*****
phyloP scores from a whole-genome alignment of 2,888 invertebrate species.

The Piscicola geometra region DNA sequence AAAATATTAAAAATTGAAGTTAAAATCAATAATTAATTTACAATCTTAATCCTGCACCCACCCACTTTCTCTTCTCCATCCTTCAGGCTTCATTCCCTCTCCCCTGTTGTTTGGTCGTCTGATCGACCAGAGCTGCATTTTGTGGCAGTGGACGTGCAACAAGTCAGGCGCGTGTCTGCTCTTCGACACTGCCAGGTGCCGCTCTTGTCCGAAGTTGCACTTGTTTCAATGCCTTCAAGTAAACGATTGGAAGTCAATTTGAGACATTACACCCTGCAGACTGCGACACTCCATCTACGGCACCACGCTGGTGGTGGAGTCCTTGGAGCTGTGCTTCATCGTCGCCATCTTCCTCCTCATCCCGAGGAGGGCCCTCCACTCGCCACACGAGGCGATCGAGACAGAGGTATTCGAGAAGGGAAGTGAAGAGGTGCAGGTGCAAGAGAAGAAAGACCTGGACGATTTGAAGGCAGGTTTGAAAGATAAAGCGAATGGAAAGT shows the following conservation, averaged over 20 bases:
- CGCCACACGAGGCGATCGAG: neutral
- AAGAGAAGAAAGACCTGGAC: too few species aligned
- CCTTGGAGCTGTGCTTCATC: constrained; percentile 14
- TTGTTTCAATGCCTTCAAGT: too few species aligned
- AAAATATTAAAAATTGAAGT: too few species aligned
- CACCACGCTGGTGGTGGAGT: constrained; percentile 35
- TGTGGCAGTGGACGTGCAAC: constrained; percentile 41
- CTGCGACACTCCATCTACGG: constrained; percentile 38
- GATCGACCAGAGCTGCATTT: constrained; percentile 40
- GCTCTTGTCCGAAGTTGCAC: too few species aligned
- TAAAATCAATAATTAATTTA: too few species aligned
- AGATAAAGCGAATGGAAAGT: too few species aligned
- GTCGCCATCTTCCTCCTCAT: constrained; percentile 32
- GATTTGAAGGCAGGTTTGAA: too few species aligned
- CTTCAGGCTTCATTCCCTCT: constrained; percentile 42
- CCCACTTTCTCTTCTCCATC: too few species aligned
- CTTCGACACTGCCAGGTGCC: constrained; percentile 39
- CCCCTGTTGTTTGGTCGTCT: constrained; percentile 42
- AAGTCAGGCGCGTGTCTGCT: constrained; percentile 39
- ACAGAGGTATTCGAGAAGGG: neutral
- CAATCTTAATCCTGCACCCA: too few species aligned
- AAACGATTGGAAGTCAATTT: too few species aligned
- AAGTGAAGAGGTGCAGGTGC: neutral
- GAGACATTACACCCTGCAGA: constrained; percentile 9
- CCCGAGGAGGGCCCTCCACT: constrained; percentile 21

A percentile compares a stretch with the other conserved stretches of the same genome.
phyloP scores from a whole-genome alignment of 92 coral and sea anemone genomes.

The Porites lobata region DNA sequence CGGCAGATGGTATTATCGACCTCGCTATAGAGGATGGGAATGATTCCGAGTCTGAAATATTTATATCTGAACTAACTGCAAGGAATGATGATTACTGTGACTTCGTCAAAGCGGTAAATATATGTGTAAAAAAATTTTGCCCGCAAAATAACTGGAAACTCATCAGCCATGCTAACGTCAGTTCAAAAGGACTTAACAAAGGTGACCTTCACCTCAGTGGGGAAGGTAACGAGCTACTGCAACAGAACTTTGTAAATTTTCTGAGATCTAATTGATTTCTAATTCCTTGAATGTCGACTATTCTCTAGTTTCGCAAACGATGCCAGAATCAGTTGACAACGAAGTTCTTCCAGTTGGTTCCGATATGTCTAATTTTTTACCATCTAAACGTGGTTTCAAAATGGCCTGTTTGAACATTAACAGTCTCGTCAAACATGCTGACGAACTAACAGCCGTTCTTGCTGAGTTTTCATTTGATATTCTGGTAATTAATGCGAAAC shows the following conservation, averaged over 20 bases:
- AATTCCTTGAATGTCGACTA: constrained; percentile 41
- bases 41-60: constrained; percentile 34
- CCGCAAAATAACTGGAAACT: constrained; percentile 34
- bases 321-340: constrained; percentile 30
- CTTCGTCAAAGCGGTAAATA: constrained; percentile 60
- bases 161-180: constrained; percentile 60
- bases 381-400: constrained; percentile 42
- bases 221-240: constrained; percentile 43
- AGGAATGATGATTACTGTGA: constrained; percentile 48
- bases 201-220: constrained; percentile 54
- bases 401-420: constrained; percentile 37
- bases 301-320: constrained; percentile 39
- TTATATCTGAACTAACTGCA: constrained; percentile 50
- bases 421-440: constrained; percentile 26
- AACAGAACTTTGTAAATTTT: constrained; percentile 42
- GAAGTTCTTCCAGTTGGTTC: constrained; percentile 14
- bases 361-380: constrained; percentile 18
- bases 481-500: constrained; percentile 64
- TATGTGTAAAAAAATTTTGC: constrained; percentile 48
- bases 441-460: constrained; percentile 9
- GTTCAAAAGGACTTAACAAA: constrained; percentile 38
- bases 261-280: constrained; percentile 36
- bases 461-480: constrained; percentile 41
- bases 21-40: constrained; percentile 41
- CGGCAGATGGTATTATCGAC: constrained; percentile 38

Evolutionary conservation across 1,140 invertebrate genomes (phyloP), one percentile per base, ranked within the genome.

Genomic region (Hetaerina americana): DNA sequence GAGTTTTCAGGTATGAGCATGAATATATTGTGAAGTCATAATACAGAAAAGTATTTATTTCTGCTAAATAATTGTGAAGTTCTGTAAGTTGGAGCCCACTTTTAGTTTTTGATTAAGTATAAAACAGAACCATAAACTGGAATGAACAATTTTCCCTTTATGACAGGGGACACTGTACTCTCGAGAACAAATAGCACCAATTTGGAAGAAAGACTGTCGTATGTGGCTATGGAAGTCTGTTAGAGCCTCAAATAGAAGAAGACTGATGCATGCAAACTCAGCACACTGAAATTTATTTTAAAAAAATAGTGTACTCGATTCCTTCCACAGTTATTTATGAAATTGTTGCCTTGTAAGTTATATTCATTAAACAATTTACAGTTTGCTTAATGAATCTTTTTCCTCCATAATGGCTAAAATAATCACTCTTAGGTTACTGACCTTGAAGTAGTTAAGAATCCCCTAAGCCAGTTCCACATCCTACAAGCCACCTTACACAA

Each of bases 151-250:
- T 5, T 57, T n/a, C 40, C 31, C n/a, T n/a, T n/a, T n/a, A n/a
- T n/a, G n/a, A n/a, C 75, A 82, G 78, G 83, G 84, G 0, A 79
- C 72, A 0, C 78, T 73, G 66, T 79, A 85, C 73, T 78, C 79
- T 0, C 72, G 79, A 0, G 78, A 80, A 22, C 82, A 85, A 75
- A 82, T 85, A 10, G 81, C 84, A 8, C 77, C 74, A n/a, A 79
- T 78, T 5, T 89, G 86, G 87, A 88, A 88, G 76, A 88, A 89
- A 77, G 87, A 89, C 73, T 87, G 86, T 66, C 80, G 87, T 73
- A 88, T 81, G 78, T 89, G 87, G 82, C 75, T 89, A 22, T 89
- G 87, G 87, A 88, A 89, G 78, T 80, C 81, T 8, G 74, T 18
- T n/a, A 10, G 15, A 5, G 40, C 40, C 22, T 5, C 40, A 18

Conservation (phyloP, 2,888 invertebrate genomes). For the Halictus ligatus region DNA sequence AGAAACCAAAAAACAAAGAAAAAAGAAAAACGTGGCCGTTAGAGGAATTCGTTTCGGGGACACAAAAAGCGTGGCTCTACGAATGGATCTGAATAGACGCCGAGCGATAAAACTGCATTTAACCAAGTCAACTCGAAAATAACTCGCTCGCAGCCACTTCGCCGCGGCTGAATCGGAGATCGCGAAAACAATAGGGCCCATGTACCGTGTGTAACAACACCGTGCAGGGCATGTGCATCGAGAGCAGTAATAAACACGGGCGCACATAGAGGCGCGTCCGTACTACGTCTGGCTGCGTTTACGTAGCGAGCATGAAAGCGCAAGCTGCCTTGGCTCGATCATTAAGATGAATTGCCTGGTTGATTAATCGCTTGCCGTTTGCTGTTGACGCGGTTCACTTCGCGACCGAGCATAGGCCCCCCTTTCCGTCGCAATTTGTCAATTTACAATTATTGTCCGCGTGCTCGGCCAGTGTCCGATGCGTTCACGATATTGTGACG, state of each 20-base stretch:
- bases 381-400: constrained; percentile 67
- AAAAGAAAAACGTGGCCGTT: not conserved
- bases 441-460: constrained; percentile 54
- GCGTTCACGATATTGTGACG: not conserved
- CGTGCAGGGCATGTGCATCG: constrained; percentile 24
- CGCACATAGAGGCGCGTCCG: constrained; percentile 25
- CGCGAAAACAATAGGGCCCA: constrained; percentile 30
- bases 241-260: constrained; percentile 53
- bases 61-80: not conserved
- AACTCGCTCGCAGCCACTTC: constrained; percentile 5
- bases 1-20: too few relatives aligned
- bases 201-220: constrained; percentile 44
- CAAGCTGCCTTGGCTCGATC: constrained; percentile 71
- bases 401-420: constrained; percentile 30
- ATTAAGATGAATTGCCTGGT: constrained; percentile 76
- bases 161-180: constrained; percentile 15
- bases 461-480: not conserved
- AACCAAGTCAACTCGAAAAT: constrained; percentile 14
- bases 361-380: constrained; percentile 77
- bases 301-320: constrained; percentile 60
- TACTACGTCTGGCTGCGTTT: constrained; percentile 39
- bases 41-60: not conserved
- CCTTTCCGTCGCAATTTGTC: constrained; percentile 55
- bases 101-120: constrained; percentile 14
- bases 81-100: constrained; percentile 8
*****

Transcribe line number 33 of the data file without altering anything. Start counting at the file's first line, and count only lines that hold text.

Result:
- CCGCAAAATAACTGGAAACT: constrained; percentile 34